LHD boundaries as described are approximate and subject to change. Consult the LHD Study Report on file with the relevant local district commission or municipal authority to verify district boundaries and whether a specific property, particularly one in proximity of a boundary line, is within the district. Also note that LHD boundaries may differ from those of State or National Register Districts.
Buildings, Farmland, Open spaces
Colonial Revival, Greek Revival, Bungalow or Cottage Style
Spacious Grounds and open pastures define the character of the South Brooksvale Historic District with beautiful homes from the 18th, 19th and the early 20th centuries. Mountain Brook rushes along beside South Brooksvale Road and passes under the stone bridge at the fork with Mount Sanford Road. Ancient maple trees branch across the old road edged with walls of native brownstone built by early farmers, the Brooks and Bradleys, who settled on these farming estates in the 1700s. 
Architecture and Community:The area of 'Brooks Vale' takes it name from the Brooks family. Henry Brooks, who migrated to New Haven in 1670 from Chester, England, was one of the first settlers who relocated from Wallingford. His son, Thomas Brooks promoted the name of New Cheshire for his new home. After his death, in 1733, his son Enos built a saltbox house on the present site of 532 South Brooksvale Road, which has been remodeled over the years to accommodate a large family. The house is believed to be the oldest house in the state continuously inhabited by one family, that has lived in Cheshire for eight generations. For the first several generations the family fortune was derived in large measure from the old homestead, their abundant farms and their ability to ship goods via Farmington Canal and railroad to markets in New Haven. Brooksvale had its own train stop and post office. Another early industry was the making of oysters kegs, which were also shipped to New Haven.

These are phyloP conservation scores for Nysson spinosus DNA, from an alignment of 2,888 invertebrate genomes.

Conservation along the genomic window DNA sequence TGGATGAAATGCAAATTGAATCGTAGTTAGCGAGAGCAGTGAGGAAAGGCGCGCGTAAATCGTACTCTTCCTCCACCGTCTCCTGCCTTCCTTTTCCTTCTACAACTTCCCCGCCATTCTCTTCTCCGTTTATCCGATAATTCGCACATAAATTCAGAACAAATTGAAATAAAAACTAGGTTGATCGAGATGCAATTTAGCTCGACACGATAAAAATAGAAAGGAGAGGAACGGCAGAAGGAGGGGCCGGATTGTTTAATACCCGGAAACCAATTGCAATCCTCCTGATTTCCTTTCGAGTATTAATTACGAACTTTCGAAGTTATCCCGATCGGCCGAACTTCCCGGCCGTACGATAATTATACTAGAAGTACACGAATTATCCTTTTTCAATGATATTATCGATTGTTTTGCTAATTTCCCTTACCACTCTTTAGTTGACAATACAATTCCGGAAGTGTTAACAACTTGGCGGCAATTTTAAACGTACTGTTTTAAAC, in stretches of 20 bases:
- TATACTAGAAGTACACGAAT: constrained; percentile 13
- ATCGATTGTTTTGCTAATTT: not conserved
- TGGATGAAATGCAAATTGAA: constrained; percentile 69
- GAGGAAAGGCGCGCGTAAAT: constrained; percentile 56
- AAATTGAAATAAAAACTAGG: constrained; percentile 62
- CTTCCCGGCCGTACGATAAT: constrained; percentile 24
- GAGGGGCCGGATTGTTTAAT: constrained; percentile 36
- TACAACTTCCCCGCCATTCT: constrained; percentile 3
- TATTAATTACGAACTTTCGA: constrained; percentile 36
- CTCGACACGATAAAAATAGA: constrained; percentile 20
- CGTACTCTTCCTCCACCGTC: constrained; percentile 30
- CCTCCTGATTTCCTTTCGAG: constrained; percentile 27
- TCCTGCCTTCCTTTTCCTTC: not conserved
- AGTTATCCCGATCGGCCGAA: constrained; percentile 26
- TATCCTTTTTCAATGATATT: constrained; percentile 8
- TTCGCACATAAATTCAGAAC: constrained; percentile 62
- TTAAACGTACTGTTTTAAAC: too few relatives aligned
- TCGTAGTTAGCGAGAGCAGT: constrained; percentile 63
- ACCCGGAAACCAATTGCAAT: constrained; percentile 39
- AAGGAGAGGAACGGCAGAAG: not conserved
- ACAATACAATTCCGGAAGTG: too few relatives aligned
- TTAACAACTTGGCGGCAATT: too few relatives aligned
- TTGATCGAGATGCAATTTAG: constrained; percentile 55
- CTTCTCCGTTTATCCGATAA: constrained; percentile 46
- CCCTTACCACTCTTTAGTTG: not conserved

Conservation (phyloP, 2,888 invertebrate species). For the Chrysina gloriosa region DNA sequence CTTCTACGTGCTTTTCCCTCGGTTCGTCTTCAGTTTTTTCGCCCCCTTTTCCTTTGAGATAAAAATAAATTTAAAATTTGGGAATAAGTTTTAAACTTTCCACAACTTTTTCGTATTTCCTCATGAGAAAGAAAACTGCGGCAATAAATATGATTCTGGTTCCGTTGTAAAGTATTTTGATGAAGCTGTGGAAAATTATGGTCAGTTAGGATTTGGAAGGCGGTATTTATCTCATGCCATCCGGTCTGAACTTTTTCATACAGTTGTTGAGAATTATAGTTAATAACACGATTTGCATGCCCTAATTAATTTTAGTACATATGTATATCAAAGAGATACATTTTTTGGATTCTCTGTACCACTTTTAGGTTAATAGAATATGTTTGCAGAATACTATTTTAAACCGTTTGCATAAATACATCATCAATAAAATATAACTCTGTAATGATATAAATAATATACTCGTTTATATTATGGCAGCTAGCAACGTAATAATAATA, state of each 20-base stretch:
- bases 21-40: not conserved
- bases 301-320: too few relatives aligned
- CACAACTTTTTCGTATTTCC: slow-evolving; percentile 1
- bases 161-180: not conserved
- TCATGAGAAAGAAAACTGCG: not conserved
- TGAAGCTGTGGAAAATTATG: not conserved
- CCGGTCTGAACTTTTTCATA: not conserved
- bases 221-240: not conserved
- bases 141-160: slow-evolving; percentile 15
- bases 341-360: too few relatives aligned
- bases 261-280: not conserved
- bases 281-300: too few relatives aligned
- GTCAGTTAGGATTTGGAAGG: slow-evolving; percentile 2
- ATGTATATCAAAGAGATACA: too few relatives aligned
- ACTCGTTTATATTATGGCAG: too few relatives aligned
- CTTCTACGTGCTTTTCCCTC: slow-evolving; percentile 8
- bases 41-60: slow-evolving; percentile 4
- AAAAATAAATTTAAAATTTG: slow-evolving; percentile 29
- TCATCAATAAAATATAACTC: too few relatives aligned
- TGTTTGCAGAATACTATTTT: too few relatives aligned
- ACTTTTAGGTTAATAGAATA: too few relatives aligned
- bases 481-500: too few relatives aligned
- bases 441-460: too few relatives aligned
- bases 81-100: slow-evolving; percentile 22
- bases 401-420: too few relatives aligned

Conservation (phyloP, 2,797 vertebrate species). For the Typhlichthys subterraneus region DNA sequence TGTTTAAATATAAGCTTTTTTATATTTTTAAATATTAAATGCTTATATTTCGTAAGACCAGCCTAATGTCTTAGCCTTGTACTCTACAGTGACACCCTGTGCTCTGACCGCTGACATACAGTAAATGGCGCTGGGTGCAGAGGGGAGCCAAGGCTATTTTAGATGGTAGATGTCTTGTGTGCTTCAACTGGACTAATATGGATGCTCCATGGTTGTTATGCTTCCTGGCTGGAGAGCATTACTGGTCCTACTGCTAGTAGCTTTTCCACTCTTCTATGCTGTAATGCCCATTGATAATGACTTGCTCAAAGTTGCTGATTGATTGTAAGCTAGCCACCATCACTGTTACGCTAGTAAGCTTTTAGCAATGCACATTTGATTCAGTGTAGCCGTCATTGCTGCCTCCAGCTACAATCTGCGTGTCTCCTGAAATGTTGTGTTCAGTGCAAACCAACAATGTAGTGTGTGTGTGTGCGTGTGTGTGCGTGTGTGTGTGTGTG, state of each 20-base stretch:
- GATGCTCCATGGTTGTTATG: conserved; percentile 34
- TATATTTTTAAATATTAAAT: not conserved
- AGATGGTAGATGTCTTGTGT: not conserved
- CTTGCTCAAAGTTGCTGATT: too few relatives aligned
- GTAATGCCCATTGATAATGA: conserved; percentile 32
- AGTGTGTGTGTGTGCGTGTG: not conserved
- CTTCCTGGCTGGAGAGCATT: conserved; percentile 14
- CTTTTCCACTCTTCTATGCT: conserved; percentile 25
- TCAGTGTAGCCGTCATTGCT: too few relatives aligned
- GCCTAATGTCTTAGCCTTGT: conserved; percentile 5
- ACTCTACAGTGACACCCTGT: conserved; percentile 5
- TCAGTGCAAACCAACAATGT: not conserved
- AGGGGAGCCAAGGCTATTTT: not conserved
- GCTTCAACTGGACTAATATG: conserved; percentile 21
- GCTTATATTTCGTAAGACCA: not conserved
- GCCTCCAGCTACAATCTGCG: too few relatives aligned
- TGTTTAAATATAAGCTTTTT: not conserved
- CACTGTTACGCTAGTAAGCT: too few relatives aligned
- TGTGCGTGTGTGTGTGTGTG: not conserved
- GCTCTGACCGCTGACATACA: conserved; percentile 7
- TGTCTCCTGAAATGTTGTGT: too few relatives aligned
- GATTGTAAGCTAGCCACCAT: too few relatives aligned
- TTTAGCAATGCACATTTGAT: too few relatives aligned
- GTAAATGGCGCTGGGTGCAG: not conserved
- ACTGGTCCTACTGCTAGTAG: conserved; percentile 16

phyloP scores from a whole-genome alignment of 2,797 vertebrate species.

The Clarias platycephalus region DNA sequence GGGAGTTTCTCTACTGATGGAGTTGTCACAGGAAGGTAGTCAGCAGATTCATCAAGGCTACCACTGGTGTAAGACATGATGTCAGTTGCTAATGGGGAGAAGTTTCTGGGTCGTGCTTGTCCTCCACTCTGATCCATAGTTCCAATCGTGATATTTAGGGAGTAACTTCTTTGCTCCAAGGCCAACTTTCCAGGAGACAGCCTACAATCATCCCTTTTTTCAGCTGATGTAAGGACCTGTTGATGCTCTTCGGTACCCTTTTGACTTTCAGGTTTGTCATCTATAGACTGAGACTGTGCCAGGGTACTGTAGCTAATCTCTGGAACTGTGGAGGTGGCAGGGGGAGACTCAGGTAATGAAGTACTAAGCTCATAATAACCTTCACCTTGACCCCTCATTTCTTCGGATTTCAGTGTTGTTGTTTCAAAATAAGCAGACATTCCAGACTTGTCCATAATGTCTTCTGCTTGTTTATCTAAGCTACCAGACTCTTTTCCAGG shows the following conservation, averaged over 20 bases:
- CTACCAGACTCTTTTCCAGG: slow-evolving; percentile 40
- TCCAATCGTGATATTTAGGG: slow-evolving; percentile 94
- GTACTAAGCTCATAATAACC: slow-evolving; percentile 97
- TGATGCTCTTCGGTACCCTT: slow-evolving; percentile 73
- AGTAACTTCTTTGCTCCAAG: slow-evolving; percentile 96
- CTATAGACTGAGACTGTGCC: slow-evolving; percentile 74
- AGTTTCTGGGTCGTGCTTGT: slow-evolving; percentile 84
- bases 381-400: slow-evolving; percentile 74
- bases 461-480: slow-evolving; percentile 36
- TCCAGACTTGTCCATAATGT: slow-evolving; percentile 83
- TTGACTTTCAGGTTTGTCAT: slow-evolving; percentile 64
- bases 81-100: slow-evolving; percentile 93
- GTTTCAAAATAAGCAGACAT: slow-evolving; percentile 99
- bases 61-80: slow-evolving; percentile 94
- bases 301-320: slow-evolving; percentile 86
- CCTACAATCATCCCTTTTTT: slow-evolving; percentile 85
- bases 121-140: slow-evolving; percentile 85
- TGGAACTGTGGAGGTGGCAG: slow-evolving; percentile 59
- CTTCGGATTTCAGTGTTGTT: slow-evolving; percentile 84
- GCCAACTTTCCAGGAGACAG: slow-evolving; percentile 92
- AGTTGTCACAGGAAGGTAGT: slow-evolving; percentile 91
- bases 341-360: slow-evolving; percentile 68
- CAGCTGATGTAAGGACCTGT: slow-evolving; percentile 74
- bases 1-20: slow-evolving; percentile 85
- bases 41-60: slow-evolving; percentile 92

District information retrieved from the town website http://www.cheshirect.org/. Final Report of the Historic District Study Committee, Cornwall Avenue Town Center and South Brooksvale Historic Districts, 2004, SHPO Library, Hartford.  Assessors information and Parcel IDs retrieved from  and GIS website http://www.cogcnvgis.com/cheshire/ags_map/.
In 1991, descendants of the Enos Brooks, granted a conservation restriction to the Cheshire Land Trust that will ensure permanent protection for much of the pristine farmland. The land and the homestead are theirs, but its rural and historic character is forever preserved by their actions. The land will be farmed for as long as it is economically feasible; the scenic vistas will be preserved and the potential for any large-scale development has been eliminated.